Fate of Velodrome unknown

Cycling enthusiasts raised their bicycle tyres as part of their objections at the public participation meeting at the Bellville Velodrome.
Sports enthusiasts say they are left with more questions than answers about the future of the Bellville Velodrome – home to 16 sports codes – following a public participation meeting there last Wednesday.

The City of Cape Town put the vacant land surrounding the arena up for lease with the new holders of the lease also responsible for the maintenance of the Velodrome.

In 2009, the City signed a 30-year lease for the Velodrome with property developers Devmet (now Devmark), which planned to build the Galleria shopping mall on the property.

But issues over parking, sewerage and access from the N1 stopped construction plans.

During this time, the athletic grounds were neglected.

Deon Werthein, the head of Western Province School Athletics, said: “The City says that these grounds are underutilised and rundown, but we practice here every day, so how can it be underutilised? Then because it is underutilised, they do not take proper care of it and we are left with a track in dire state.

This is not right as this track is the birthplace for many children’s dreams of becoming athletes and following in the footsteps of Wayde van Niekerk and Antonio Alkana. The City are the ones that allowed this track to degenerate and now they are trying to lay blame on Devmark.”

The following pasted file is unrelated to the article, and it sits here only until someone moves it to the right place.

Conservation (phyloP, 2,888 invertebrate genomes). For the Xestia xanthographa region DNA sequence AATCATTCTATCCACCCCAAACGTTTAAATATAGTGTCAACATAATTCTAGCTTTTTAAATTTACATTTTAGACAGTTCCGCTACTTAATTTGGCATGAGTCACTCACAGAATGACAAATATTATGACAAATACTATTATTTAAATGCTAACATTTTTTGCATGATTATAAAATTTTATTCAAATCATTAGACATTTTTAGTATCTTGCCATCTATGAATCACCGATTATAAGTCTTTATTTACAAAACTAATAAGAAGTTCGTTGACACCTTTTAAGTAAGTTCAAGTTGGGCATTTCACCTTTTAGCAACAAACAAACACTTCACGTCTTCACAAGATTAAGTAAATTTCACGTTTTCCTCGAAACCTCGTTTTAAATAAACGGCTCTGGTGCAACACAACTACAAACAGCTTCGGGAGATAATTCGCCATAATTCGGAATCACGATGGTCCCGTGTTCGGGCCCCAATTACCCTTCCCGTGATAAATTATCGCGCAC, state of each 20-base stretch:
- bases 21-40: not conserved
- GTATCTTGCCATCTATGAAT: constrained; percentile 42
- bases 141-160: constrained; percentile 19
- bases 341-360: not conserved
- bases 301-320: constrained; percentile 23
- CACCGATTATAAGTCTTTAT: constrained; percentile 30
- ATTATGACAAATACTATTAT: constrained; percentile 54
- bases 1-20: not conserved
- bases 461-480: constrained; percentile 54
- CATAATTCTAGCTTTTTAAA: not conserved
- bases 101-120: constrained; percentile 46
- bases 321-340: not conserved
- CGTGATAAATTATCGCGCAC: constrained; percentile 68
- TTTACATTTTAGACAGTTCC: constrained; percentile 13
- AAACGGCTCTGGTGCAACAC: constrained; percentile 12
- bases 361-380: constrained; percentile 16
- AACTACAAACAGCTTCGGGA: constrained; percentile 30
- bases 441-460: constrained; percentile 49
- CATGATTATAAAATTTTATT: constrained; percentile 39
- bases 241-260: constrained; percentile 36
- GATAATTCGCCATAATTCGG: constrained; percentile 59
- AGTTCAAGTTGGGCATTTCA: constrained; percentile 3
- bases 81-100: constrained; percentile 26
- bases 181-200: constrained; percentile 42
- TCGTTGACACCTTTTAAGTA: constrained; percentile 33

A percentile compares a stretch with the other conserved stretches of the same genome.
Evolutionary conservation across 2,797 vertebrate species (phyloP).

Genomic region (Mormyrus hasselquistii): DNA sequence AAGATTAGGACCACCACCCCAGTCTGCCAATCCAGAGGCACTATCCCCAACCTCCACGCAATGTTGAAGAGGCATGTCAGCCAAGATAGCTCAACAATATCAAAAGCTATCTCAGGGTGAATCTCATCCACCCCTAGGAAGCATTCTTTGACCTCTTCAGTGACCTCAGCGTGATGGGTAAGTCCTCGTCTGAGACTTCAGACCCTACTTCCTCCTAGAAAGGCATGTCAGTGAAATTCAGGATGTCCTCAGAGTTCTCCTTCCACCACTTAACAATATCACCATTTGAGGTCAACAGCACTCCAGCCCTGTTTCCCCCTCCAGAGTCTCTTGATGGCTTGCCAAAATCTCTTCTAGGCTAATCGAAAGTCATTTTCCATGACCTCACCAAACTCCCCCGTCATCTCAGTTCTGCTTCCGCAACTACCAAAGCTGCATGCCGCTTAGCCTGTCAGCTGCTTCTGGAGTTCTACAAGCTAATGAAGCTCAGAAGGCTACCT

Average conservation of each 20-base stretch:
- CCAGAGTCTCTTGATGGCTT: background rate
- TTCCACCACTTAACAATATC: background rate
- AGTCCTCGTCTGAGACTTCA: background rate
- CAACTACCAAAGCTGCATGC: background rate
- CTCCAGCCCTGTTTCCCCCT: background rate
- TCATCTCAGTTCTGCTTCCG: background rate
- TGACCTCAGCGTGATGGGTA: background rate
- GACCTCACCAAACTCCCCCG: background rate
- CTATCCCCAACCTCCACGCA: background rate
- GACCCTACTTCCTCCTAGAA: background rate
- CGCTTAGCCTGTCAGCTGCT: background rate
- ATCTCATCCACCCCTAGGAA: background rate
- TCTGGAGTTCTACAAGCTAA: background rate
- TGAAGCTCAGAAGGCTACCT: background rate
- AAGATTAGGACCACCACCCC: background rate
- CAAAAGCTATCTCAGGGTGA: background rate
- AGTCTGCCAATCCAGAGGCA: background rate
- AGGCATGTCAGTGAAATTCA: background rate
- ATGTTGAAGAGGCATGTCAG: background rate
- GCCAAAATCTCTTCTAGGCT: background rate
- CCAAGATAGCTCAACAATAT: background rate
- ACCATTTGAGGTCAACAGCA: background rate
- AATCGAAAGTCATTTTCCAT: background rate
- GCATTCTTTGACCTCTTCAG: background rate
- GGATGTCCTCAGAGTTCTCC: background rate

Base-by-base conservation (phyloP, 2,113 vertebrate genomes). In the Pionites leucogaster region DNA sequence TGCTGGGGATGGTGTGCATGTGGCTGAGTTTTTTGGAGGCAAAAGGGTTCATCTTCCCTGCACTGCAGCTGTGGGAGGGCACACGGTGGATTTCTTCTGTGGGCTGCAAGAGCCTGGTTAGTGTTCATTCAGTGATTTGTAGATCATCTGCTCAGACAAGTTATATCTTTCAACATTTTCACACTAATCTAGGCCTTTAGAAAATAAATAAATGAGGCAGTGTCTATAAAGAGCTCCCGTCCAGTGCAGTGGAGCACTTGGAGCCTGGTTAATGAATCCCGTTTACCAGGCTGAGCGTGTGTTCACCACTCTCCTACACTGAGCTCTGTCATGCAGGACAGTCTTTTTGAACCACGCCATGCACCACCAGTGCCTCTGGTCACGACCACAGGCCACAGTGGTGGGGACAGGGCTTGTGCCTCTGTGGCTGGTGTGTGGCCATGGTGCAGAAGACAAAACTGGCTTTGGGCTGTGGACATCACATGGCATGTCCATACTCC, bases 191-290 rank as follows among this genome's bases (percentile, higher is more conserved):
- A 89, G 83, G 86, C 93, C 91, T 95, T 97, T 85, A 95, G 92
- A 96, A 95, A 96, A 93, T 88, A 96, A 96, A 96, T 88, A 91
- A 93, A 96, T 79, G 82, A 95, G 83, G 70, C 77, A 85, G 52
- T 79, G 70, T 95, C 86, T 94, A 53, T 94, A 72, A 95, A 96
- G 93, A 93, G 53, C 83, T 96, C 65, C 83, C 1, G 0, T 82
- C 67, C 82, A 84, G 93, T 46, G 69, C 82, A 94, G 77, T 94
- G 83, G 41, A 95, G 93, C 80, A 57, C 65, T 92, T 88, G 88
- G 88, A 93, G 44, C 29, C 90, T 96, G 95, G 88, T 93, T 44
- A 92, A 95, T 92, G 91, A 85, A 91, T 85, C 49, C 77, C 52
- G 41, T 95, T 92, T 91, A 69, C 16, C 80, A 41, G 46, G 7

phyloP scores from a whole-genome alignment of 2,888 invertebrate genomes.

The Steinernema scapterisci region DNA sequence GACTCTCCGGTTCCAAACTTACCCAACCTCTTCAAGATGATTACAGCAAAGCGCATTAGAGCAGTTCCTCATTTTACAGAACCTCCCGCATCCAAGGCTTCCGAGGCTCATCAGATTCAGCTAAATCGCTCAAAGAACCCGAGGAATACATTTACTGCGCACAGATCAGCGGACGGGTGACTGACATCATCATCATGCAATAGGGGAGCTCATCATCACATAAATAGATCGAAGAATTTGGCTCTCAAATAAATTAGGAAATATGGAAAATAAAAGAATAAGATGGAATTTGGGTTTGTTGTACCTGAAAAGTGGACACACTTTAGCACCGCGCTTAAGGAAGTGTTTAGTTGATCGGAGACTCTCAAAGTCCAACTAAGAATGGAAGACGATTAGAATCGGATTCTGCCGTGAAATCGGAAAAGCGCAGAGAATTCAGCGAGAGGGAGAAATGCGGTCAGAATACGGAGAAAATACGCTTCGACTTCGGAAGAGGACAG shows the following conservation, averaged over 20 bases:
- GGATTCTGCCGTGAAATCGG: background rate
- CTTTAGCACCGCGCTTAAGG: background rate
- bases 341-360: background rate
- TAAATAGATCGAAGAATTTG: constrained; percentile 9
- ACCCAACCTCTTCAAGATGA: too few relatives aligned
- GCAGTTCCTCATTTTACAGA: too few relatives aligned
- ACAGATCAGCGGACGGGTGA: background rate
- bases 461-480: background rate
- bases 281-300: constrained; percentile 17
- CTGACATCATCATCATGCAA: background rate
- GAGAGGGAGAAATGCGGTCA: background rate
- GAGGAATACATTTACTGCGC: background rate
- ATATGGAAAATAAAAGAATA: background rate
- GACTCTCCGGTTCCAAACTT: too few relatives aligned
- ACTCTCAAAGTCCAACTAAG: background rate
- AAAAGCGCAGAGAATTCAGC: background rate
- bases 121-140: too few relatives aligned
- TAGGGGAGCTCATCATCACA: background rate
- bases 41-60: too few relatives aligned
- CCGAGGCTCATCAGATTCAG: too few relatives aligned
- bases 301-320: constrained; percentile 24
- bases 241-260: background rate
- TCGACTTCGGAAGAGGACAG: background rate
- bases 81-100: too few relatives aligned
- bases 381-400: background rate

Those at the meeting echoed Mr Werthein’s views, with many asking what would happen to their sports clubs.

Cycling enthusiasts showed their support alongside the other sports codes by waving bicycle tyres in the are during the speeches.

Mike Bradley, general manager of Cycling South Africa, said: “Since 2010, we were told that this place will be closed down, and since then, we were unable to host any international events. This is a huge blow for us as the Velodrome was built as the premium indoor cycling venue in the country. 

For the last few years, we have just been coasting along and waiting to get answers, but we get nothing. We need details.”

Devmark is still locked in a court battle over costs surrounding the leasing of the property.

In a statement, the company said: “Devmark has concluded an agreement of sale and a lease agreement with the City in respect of the land concerned. Development of the land has been delayed for a number of reasons including the belated imposition of a condition requiring payment of R25 million, at the behest of councillor Andrea Crous, which culminated in court proceedings between Devmark and the City.

While the court proceedings have not been concluded, Devmark has every reason to believe that it will be possible to settle the matter with the City on the basis of the latter dispensing with that condition.”

Ms Crous confirmed that Devmark had been instructed to pay R25 million, but she declined to say more than that because of the ongoing court case.

While Devmark and the City continue their court battle, the sports bodies are worried about the future of the Velodrome, and they’re upset that the public participation process only took place last week when it should have taken place in 2008.

According to the Municipal Asset Transfer Regulations of 2008, a public participation meeting must be held before any municipal property is leased or sold to a private party.